gregorach

Bushcrafter (boy, I've got a lot to say!)
Sep 15, 2005
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Edinburgh
It says it was buried as a votive offering to the Gods, but is this accurate? I really know nothing of this kind of history but as it was buried at a time of political turmoil, isn't it likely it was buried for safe keeping?
It's possible I suppose, but there is a clear and indisputable tradition of making similar votive offerings which pre-dates the Roman invasion. Of course, it's more-or-less impossible to prove why a particular hoard was buried, but the balance of probabilities seems to favour a votive offering. If it was buried for safe-keeping, you have to wonder why it was never recovered... Sure, it's possible that everyone who knew where it was were killed shortly afterwards, but is it likely? If it had been buried slightly later (say around the Iceni revolt of AD 60) it might be a different matter.

The tradition of making votive offerings survives to this day - ever thrown a coin into a wishing well? Same thing really.
 

gregorach

Bushcrafter (boy, I've got a lot to say!)
Sep 15, 2005
3,723
26
47
Edinburgh
Of course it eats into their profits..... I cant figure why a developer or builder should be liable for excavation and additional costs any way?
All investment carries risk. You buy the land, you're responsible for what's on it. If you find a treasure trove, you're entitled to the finders fee. If you find a group of Bronze Age burials, you have to take the hit. Property development isn't a one-way bet.
 

mr dazzler

Native
Aug 28, 2004
1,712
79
uk
If you find a group of Bronze Age burials, you have to take the hit.
This is precisely why so many bits and pieces get quietly ignored and left just where they were. No sane businessman wants yet more officials on top of the crowds of existing ones they are compelled to deal with-and fund-under so called normal circumstances. And to have to tolerate pointless delays.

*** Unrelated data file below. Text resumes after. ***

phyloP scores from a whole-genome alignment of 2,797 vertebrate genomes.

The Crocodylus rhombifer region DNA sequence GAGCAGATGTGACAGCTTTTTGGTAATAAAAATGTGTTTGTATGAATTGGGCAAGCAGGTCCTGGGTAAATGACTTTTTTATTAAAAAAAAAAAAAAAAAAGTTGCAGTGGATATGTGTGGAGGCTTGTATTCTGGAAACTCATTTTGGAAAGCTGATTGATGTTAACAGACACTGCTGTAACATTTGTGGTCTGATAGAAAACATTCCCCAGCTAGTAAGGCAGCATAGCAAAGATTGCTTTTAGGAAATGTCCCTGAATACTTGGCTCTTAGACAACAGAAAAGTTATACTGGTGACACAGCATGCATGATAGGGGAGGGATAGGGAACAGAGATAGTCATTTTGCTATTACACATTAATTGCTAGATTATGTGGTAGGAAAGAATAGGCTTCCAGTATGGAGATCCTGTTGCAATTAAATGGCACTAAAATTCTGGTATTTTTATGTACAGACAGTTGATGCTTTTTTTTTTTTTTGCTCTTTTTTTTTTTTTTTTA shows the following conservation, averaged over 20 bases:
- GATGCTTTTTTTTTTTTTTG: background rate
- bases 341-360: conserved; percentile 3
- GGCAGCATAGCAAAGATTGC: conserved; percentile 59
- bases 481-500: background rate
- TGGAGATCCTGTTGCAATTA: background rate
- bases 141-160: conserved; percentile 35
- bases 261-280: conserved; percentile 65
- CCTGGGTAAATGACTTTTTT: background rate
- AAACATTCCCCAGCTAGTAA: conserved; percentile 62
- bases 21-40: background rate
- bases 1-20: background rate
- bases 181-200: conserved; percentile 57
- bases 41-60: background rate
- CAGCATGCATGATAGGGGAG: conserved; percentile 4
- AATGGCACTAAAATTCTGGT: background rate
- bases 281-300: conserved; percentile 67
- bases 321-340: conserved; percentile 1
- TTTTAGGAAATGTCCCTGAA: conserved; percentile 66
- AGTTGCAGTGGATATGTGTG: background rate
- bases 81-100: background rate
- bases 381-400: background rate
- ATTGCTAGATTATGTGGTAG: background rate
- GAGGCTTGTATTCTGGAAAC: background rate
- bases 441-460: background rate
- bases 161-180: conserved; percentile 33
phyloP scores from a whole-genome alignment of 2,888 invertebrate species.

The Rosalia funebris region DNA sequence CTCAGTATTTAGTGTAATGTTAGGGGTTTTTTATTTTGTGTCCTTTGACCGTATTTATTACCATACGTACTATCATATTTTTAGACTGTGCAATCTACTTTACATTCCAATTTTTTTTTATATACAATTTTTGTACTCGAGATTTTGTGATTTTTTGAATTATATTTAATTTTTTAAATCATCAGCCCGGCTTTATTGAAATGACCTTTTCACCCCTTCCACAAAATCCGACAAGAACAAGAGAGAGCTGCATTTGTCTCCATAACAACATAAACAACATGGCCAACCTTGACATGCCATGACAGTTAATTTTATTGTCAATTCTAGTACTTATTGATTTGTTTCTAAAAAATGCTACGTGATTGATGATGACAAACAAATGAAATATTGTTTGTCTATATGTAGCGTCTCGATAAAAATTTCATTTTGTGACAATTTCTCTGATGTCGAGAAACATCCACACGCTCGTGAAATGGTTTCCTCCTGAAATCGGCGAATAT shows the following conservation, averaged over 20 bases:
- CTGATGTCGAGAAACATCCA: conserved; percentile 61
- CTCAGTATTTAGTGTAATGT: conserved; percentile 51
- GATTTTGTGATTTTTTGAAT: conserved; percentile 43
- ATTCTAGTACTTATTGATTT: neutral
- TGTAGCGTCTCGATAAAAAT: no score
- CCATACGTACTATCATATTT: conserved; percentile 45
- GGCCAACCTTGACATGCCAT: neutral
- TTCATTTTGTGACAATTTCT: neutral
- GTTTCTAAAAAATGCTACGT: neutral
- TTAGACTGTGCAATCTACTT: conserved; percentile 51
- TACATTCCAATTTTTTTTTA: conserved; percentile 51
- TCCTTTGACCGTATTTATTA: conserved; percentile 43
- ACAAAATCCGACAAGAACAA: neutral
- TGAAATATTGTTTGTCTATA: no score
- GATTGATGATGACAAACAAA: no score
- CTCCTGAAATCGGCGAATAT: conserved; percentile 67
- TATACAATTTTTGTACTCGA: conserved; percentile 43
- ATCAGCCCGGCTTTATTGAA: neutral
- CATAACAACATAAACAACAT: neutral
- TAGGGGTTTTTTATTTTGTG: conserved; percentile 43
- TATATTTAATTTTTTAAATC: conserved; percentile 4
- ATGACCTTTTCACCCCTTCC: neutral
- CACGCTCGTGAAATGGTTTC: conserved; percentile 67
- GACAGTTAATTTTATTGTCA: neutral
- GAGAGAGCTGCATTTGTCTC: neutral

The sutton hoo type stuff that the public actually do find interesting is rare, and I still really question if any one has any right to dig it up anyway? If the stuff is that important maybe the archeology dept's should fund site dig's, they seem to be the ones that are most passionate about the artifacts :) Its a hard but true fact that not many outside the "industry" really give 2 hoots.
 

Toddy

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Jan 21, 2005
35,774
1,860
S. Lanarkshire
I think you are gravely mistaken.
I do know however that the only other source of funding, the govenment, has cut there expenditure on cultural heritage to the bone. The UK pays about 11p per person per year, other nations value their heritage and the average is about £11.
Therefore it is left to those who wish to use the land to cough up for the work.

Catch 22.

And on that note, this is becoming a political post, and I'll stop that topic there.

Archaeologists have no say in what land the developers choose to use, only that it ought to be properly examined before any evidences are permanently destroyed.

cheers,
Toddy
 

Pang

Forager
Sep 8, 2007
170
0
london
i bet everyone's gone adn brought out their old metal detectors for their next trip! lol, might even become a standard kit